I'm about halfway through this book. Although the writing itself isn't very strong, I think, I am drawn into the story. I've long been interested in the idea that people can get hooked on something and doggedly pursue it. In this case, it's schools for Pakistani children, and Greg Mortenson, at least in this telling, is amazing, no... heroic in overcoming the obstacles. I don't know what the recent controversy over this book is about, so I'll look into that a bit when I finish.
I remember thinking about people's fixations when I worked a 4-H fundraiser at a dog show some years ago. I was a food vendor, so there was a lot of down time, and I watched with curiosity. Each dog represented incredible commitments of time and expense, and as I observed them and their owners perform that day, I was imagining what our communities would be like if we could somehow tap into that motivation.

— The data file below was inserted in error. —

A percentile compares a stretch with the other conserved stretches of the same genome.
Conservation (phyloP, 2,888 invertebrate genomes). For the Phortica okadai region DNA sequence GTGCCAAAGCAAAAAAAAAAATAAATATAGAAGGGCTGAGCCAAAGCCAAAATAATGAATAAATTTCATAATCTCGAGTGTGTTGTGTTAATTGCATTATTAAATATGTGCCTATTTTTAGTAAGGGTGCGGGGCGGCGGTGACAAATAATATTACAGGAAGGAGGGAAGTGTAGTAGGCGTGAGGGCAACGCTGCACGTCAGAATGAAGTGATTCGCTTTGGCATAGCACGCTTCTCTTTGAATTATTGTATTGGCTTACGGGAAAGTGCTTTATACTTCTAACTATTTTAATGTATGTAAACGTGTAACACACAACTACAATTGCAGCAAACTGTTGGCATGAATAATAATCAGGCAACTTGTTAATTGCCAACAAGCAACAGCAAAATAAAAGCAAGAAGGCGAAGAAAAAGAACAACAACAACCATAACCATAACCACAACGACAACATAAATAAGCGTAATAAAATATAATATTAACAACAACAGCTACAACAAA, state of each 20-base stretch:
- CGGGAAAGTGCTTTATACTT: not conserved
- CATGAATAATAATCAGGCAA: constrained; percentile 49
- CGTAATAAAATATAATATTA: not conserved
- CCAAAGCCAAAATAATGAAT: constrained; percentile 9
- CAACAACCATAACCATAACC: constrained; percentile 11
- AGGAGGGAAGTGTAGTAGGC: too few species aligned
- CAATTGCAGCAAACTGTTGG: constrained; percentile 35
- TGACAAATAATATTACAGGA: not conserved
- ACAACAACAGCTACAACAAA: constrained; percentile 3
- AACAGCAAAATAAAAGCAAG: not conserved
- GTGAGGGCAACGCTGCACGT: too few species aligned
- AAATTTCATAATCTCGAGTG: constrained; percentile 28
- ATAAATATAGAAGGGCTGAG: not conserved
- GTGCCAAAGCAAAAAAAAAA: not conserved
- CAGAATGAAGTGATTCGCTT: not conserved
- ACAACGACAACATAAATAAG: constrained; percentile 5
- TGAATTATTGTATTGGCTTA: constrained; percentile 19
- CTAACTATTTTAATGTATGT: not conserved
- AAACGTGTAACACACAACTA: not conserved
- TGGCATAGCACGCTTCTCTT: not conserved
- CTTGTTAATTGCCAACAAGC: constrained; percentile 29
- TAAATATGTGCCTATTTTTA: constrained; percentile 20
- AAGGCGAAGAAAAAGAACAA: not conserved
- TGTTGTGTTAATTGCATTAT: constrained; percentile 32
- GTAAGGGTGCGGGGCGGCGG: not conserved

In Three Cups of Tea, one man is doing that, and, also high on the marvelous scale, the story gives Americans a glimpse into the world that our government invests much focus on.
What if all that power could be trained on helping communities fulfill their self-determined potential, instead of selling weapons and making war?